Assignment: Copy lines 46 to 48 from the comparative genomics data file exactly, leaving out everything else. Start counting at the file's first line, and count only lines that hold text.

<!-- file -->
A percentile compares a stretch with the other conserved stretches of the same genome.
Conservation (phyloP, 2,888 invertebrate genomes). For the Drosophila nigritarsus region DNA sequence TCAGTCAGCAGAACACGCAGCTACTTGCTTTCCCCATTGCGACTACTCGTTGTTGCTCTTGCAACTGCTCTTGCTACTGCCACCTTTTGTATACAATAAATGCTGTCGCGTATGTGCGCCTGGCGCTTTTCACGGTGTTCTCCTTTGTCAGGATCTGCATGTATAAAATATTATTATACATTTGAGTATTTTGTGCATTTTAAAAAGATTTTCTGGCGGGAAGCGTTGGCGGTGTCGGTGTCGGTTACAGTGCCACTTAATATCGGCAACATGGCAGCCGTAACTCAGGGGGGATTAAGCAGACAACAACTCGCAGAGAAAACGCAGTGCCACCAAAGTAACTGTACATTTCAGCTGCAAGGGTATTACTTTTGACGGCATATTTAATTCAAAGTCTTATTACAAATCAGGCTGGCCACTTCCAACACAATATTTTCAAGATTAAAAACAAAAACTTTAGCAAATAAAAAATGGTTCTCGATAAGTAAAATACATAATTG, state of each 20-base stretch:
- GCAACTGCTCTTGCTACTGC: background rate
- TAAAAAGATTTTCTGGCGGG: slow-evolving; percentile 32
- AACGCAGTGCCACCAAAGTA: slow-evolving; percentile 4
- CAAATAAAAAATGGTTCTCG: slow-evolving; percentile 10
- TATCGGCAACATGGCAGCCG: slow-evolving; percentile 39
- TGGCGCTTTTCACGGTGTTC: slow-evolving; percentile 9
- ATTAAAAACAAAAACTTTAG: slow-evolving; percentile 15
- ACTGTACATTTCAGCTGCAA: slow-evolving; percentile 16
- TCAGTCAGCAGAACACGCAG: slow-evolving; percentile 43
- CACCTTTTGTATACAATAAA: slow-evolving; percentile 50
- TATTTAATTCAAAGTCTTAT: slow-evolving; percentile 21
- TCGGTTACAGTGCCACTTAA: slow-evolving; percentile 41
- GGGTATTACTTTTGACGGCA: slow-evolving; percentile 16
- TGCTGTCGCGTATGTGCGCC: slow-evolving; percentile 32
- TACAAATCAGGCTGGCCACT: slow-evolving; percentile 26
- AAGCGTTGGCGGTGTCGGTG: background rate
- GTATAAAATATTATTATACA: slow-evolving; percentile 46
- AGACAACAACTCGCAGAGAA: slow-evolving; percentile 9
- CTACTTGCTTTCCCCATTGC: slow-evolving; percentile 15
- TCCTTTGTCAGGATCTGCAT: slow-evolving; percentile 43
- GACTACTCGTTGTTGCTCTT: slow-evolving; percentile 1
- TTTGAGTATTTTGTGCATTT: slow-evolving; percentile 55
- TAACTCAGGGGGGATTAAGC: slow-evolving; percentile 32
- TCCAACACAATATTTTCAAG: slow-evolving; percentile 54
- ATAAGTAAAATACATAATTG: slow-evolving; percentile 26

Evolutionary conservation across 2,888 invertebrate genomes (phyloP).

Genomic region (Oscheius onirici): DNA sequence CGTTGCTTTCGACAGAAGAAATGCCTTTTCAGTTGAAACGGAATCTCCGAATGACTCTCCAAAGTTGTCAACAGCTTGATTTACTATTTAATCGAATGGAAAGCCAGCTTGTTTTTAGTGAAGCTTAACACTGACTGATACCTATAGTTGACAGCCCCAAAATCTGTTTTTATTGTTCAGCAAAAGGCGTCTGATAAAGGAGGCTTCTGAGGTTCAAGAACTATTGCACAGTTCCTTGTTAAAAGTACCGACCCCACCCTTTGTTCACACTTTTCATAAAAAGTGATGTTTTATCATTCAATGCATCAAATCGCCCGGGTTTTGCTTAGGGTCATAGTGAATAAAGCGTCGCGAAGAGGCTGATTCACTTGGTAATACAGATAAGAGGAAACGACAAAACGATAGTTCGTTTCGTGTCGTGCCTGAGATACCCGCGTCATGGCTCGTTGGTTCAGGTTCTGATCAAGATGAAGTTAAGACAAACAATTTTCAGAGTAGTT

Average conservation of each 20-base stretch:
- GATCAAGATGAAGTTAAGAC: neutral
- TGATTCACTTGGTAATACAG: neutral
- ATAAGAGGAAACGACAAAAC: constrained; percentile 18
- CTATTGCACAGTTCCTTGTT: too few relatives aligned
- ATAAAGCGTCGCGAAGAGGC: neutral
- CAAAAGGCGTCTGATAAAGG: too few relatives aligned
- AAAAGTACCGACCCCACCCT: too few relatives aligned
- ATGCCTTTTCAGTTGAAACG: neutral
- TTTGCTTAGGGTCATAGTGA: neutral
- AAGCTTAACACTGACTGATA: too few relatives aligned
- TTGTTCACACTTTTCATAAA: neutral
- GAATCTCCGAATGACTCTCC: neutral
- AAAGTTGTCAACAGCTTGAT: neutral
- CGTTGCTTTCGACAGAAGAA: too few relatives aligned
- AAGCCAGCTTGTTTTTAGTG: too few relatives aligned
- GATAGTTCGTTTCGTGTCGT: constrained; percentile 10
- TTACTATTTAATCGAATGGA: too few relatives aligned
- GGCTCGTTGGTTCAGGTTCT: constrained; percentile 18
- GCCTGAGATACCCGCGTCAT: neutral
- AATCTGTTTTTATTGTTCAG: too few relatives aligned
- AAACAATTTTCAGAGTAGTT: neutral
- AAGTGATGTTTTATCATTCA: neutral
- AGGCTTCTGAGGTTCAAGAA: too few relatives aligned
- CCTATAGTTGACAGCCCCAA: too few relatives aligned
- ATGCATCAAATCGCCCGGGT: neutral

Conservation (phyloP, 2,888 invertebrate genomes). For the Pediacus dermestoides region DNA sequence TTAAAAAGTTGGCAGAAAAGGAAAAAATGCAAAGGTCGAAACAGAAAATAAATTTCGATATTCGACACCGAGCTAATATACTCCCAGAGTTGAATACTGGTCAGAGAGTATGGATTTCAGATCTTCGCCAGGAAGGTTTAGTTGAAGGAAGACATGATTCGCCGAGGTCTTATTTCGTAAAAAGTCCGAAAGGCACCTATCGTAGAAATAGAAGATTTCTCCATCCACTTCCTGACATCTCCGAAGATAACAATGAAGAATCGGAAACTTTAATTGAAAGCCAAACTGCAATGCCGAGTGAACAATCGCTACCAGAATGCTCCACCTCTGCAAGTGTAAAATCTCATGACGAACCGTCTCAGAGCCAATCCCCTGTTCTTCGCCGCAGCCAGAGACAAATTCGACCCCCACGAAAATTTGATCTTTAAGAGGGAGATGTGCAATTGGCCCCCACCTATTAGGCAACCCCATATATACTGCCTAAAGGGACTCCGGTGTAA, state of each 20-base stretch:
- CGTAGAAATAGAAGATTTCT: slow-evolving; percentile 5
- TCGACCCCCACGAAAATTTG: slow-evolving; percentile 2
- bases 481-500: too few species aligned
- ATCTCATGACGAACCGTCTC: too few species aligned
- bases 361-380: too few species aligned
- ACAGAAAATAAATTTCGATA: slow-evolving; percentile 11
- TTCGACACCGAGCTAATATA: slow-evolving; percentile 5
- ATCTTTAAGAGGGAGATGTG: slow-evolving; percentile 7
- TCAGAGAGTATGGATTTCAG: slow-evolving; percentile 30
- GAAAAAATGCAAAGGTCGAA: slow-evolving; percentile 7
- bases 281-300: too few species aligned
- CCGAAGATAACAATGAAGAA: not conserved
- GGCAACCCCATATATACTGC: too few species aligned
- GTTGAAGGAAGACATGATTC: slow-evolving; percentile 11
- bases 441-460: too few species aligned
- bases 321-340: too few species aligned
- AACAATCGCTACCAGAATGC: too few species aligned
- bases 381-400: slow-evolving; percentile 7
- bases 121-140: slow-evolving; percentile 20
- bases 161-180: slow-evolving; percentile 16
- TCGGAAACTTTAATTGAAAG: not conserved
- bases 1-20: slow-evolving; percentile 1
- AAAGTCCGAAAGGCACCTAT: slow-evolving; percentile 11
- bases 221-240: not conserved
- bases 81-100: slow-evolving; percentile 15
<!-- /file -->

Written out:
- GATAGTTCGTTTCGTGTCGT: constrained; percentile 10
- TTACTATTTAATCGAATGGA: too few relatives aligned
- GGCTCGTTGGTTCAGGTTCT: constrained; percentile 18